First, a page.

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We’re feeling a bit nostalgic here at Game Debate for some reason, and so we’ve decided to reminisce on the good ole days considering that no one is actually able to buy a brand new graphics card at the moment at a decent price, since prices have risen once again due to the global chip shortage currently going on.
Despite the global chip shortage currently bottlenecking hardware supply and subsequently raising the prices of graphics cards again, one of the most exciting upcoming launches is Intel’s very own DG2 graphics card. We’ve heard very little about it so far, but a new leak suggests the top-end model performs between the RTX 3070 and RTX 3080, and that Intel is working on their own alternative to Nvidia’s DLSS.
Both Nvidia and AMD manufacture and release a range of gaming graphics cards for the PC gaming community, but they also launch professional workstation cards designed more for complex computational work across hundreds of applications. Essentially they’re not designed for gaming but more for actual work.
The current global chip shortage has affected nearly every electronics manufacturer across the globe, including those for PC hardware. We’ve seen demand skyrocket during the ongoing COVID-19 pandemic yet supply dwindle as semiconductor companies try to keep up. But according to Acer, we could see the PC hardware shortages ease up by the second half of 2021.
As the world faces a global chip shortage, almost every manufacturer that deals with electronic systems has been affected. Semiconductor manufacturers like TSMC have seen major supply issues due to component shortages which has affected many companies including Nvidia and AMD, but Intel’s supply of Rocket Lake CPUs have been pretty steady so far, and have mostly been pretty affordable at MSRP where other companies have seen price increases due to the situation.
As the global chip shortage affects almost every electronic device manufacturer, prices are rising for graphics cards once again including ASUS and MSI. But as supply is also low for the same reasons, it looks like Nvidia may be reviving some old GPUs in order to bolster capacity, including the GTX 1080 Ti and GTX 1650.
We are currently seeing a massive shortage in chips across the whole world, which has now apparently reached a “crisis point” for many manufacturers. Since demand is so high and the global chip shortage is remaining a major problem, ASUS is reportedly considering raising their graphics card prices for the second time in a year.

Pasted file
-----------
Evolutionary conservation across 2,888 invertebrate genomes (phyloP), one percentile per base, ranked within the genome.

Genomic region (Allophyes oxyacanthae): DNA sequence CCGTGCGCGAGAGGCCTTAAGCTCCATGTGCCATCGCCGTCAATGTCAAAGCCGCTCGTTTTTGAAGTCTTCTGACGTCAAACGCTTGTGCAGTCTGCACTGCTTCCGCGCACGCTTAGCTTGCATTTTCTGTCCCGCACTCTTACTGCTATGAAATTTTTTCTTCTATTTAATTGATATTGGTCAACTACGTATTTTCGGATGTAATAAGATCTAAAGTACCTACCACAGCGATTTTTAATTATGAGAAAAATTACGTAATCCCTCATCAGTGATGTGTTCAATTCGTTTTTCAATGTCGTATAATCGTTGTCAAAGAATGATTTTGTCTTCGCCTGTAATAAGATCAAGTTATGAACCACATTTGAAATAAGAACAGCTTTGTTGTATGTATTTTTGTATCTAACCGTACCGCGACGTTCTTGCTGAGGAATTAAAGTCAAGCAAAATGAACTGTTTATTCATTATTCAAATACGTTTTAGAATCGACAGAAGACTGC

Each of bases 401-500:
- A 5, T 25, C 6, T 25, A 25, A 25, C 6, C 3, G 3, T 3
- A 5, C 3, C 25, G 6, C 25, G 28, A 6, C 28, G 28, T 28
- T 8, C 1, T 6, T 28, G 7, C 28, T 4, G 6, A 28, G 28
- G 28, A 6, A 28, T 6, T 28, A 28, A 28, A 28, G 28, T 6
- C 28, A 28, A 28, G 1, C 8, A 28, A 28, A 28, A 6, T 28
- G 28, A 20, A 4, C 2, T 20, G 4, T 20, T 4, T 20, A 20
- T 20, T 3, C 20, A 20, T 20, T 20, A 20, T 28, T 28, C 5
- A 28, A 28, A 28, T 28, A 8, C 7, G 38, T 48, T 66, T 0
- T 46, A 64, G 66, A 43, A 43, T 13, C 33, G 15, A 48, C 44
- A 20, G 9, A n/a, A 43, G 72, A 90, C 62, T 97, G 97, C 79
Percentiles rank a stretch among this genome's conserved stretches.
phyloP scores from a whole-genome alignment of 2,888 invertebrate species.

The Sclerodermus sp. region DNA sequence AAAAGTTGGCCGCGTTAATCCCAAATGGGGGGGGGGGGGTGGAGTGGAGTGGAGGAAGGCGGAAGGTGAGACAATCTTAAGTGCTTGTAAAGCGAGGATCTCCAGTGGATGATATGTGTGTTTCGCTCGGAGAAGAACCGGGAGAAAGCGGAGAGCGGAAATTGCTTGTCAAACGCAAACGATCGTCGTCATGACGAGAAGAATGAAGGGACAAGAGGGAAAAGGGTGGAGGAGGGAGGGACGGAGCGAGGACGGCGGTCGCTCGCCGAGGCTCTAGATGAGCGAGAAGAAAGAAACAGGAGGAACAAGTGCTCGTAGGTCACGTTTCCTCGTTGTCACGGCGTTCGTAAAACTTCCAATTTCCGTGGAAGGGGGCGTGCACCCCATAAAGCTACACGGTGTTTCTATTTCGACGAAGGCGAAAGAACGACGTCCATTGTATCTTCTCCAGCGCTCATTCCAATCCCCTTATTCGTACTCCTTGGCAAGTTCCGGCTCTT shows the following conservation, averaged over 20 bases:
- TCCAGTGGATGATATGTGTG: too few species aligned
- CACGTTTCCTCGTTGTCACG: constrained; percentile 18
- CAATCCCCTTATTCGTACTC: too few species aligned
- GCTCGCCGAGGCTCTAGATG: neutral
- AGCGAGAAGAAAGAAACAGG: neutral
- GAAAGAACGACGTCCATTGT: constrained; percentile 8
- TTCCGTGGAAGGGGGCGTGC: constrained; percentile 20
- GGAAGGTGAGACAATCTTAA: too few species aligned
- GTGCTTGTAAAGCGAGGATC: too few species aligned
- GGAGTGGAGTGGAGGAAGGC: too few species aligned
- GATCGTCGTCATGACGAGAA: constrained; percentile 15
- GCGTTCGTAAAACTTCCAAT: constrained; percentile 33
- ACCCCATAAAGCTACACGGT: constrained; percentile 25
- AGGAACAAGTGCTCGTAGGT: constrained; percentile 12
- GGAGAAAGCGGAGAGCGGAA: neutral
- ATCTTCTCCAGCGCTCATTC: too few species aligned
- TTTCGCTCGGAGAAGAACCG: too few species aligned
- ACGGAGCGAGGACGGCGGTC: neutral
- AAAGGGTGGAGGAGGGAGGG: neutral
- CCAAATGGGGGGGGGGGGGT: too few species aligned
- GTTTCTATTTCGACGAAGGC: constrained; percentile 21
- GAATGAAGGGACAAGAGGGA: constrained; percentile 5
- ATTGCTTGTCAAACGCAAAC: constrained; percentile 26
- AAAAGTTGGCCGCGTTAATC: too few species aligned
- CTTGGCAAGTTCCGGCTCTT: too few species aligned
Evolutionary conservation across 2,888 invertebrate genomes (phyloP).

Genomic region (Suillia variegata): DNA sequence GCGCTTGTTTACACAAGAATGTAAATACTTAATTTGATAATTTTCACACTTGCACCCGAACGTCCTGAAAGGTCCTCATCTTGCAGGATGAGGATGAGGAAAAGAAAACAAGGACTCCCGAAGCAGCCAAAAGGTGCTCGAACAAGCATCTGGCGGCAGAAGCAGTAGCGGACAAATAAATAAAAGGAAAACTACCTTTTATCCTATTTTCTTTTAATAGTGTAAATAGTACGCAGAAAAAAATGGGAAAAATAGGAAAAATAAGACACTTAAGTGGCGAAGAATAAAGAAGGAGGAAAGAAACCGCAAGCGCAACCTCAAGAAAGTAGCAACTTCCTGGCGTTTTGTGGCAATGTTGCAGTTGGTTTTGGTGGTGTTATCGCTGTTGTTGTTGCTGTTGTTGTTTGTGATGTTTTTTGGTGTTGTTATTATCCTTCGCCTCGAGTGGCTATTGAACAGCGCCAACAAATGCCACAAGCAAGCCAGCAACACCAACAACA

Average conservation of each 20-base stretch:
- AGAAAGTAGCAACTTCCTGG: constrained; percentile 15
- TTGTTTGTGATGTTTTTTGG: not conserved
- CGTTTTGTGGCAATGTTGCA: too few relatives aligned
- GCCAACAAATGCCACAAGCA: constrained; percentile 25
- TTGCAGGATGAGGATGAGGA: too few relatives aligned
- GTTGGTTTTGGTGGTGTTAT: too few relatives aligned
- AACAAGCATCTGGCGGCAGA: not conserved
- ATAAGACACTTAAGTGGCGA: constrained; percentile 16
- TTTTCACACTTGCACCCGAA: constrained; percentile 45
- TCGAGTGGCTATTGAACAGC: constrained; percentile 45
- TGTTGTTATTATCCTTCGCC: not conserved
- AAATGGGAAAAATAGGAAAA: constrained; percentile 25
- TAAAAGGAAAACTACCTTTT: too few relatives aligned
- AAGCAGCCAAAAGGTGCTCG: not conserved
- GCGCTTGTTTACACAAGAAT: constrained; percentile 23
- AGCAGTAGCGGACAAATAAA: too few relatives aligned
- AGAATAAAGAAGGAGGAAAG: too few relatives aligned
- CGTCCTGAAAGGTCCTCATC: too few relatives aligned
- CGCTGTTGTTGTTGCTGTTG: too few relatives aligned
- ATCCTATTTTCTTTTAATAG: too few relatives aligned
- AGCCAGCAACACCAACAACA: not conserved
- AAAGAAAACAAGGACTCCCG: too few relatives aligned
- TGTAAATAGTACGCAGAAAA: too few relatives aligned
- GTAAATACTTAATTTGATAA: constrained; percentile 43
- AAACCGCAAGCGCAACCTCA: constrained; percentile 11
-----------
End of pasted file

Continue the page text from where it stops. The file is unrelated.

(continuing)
Computers are fickle things. In fact, I’m completely convinced that nobody has any idea how they actually work. They’re like airplanes: there is no reason at all why a big chunk of metal heavier than an entire zoo standing on a dinner plate should be able to fly, yet it does.
Nvidia has apparently been having a tough time with the rumored RTX 3080 Ti’s development as the Green Team has already updated the specs 5 times now according to sources, and that’s only 5 times that we know of. But at this point we pretty much know it’s eventually coming, as Gigabyte has now registered 12 different models with the EEC (Eurasian Economic Commission).
We are currently in the midst of global chip shortage that is now apparently at a “crisis point”, which has resulted in a major shortage of chips to many of the top hardware manufacturers across the globe. Not only does this mean we saw less hardware available on shelves and online, but it has also raised the prices of graphics cards for a second time in less than a year.
When Resizable BAR first launched (originally called Smart Access Memory by AMD), it was only available on certain hardware. Now as time has gone on many hardware manufacturers have been working to get the technology supported on more hardware. When the RTX 3060 launched it was the first of the series to enable Resize BAR support, but it is now available on all RTX 30 series graphics cards thanks to the latest Nvidia driver.